This painting was created at the peak of Hurricane Irma at the closest point to our home. It was dark and 90 degrees fahrenheit in my studio, a candle burning on the studio table.
Hurricane Irma was predicted to pass directly over us. The shutters were all closed, the cars gassed up, food filled the pantry, ice was in the cooler. We were prepared. Our house had held up during the last major hurricane, Hurricane Wilma, whose center passed directly over our house approximately 10 years earlier. It was a Category 3 storm….pretty powerful. Hurricane Irma was predicted to hit Miami as a Category 5 and roar up the coast. We were nervouse, but prepared as well as we could.
Knowing the powerful winds and energy of the storm would cause nerves to be frazzled, I made a plan that we should paint at the height of the storm. Painting was usually a great way to calm the nerves.
I set up the paints, brushes, water to wash the brushes, canvases, a candle, and 2 chairs. My daughter and I prepared the studio for an afternoon of painting.
One of the first changes are the winds, and bursts of showers (the outer bands), and just as predictable is the power outages. We watched the news of the storm as long as we could on the tv until the power went out. Then we kept an eye on it from our phones.
We were lucky, but others were not. The winds shifted just slightly and the storm went up the west coast of Florida rather than the east. But it was still a very large storm and we got a lot of rain, winds, and worst of all the power outage.
As the storm was directly west of us, my daughter and I headed up to my studio, lit the candle, and painted the storm on our canvases. We could barely see the colors we were using, but used the nervous energy we felt and the powerful sounds of the wind and rain as our inspiration.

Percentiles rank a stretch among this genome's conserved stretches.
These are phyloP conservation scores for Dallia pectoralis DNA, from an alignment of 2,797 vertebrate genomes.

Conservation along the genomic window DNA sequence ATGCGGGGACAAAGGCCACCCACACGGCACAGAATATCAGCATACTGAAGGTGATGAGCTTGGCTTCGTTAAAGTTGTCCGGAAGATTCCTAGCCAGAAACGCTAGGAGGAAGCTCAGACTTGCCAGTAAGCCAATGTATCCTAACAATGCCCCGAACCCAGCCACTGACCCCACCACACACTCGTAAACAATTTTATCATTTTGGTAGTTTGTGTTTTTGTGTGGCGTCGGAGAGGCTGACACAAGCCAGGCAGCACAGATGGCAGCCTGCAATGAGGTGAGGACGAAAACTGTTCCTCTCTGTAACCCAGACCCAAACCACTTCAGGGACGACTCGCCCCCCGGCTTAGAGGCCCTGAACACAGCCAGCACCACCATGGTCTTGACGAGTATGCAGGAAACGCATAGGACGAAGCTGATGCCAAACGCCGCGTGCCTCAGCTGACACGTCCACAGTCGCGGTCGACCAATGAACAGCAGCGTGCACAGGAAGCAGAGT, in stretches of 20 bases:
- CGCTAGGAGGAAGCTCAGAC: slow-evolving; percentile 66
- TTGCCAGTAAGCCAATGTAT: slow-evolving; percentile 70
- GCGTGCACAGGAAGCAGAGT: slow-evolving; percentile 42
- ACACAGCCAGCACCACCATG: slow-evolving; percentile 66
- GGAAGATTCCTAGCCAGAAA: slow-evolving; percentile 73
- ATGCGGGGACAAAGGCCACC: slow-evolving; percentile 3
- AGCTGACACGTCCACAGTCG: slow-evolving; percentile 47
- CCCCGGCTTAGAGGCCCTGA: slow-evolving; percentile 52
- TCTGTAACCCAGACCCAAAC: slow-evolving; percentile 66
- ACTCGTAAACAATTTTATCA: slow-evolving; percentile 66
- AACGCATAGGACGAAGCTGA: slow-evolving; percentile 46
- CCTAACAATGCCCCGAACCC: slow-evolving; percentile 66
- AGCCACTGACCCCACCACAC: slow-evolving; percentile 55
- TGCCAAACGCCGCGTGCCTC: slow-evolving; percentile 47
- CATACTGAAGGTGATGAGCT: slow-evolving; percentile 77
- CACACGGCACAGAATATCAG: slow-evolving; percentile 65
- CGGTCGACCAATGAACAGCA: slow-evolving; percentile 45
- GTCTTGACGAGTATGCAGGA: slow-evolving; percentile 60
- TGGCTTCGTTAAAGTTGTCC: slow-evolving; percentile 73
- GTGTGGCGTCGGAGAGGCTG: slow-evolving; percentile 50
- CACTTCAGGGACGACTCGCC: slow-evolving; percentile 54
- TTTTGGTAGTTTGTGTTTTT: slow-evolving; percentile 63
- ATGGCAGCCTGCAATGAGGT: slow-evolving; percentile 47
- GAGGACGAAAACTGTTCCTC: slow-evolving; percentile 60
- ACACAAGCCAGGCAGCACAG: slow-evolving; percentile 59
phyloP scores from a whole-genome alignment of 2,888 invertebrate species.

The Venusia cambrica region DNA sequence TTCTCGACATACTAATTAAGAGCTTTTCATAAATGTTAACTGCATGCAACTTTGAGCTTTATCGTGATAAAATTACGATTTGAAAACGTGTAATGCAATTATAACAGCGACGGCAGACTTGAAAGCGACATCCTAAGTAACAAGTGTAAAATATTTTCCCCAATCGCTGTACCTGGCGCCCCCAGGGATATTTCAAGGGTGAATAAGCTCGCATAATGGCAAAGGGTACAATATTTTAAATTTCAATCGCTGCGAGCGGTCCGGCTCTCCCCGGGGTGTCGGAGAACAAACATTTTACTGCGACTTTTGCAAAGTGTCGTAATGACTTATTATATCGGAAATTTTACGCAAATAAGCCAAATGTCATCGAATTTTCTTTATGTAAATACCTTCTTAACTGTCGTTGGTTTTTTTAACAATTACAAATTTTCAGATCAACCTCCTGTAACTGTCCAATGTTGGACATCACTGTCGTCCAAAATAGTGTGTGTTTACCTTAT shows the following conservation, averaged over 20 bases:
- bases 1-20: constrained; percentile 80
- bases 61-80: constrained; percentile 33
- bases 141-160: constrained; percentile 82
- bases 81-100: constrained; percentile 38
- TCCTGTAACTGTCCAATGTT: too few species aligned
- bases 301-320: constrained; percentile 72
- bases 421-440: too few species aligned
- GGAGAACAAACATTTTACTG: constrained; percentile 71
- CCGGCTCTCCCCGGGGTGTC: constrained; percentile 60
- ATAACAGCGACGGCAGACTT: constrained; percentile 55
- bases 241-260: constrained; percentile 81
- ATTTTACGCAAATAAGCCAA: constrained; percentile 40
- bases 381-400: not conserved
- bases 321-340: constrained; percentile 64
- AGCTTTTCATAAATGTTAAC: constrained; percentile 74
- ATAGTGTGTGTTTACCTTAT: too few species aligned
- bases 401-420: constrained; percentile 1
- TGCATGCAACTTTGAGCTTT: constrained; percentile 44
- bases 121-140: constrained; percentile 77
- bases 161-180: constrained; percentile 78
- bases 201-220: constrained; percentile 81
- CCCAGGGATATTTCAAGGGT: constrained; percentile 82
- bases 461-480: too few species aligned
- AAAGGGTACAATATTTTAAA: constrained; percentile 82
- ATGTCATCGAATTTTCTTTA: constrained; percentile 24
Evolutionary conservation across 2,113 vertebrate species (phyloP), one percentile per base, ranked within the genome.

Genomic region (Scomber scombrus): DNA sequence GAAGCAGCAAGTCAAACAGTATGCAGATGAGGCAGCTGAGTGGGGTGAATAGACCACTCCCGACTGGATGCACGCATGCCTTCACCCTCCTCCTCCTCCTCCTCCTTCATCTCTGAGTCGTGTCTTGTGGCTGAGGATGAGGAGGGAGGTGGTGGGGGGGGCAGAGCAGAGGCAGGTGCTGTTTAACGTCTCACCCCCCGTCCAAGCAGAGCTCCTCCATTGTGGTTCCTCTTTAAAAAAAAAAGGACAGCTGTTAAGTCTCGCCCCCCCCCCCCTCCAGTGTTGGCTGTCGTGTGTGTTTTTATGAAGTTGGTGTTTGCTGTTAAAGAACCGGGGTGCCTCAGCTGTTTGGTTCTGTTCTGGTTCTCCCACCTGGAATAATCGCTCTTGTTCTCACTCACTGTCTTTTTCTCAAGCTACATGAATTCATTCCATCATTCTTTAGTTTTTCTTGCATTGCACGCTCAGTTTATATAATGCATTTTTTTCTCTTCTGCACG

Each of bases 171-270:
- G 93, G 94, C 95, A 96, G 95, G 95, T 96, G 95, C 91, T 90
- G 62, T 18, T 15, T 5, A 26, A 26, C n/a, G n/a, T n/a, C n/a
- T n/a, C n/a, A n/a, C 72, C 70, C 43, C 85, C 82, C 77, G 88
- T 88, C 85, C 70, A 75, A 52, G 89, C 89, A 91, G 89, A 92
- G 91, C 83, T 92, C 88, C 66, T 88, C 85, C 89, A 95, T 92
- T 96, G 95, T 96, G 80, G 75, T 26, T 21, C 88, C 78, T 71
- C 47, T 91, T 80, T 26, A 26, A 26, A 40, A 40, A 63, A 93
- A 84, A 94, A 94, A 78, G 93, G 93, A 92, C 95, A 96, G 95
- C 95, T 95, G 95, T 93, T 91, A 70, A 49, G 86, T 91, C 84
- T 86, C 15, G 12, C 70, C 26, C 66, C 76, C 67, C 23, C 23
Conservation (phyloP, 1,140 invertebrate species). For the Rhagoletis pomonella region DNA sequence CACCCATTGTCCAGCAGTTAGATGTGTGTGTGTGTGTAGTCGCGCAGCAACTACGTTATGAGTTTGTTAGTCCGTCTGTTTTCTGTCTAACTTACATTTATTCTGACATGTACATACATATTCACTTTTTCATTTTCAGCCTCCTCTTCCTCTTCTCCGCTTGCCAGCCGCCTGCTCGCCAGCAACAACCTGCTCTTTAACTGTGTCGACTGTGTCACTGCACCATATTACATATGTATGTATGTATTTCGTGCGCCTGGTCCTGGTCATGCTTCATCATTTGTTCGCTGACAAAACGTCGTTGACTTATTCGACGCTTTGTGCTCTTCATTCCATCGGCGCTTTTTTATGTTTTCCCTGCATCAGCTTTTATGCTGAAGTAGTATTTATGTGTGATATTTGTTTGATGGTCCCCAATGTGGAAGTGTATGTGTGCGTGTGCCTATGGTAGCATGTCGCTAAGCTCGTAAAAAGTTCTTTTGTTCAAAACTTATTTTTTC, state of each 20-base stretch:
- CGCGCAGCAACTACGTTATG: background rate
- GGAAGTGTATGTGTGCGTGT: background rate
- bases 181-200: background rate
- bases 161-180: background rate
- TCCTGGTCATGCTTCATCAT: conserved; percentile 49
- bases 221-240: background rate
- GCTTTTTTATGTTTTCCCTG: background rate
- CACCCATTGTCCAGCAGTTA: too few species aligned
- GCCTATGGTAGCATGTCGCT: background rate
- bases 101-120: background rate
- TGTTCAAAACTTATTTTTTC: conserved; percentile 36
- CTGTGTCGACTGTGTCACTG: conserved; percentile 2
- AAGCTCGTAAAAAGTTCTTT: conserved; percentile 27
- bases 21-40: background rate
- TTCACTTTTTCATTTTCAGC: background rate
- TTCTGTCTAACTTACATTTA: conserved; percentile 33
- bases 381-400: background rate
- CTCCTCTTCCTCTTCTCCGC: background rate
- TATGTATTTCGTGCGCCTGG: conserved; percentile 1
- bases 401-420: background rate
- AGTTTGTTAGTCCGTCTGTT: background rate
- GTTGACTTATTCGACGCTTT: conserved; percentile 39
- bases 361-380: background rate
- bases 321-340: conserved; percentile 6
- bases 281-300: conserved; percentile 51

By morning, the storms had passed. Although we still did not have power, we were able to open the shutters and let the brilliant light into the house. The contrast from one day to the next was very emotional and we worried about what happened on the west coast of Florida. It can take a few days before we know the full extent of damage.
My daughter and I went upstairs to see the paintings we had created at the peak of the storm. Wow….powerful….and full of energy. Paintings can do that, especially if you are the one creating the painting. All the emotion and energy you felt while creating it comes right back to you when you look at it.
Your assignment: A weather event is a great time to capture the energy of the atmosphere and how it makes you feel. A loss, an argument, a stressful day at the office…..all of these carry powerful energy. Pay attention to the powerful energy around an event and make a little time (15 min to 1/2 hour is enought) to capture that energy into a painting. The painting can be very abstract (which is better). When you are “done” walk away from your painting and do not look at it until the next day. In the comments below, tell me about your experience painting the energy of the event. How did you feel looking at the painting the next day when the energy had changed?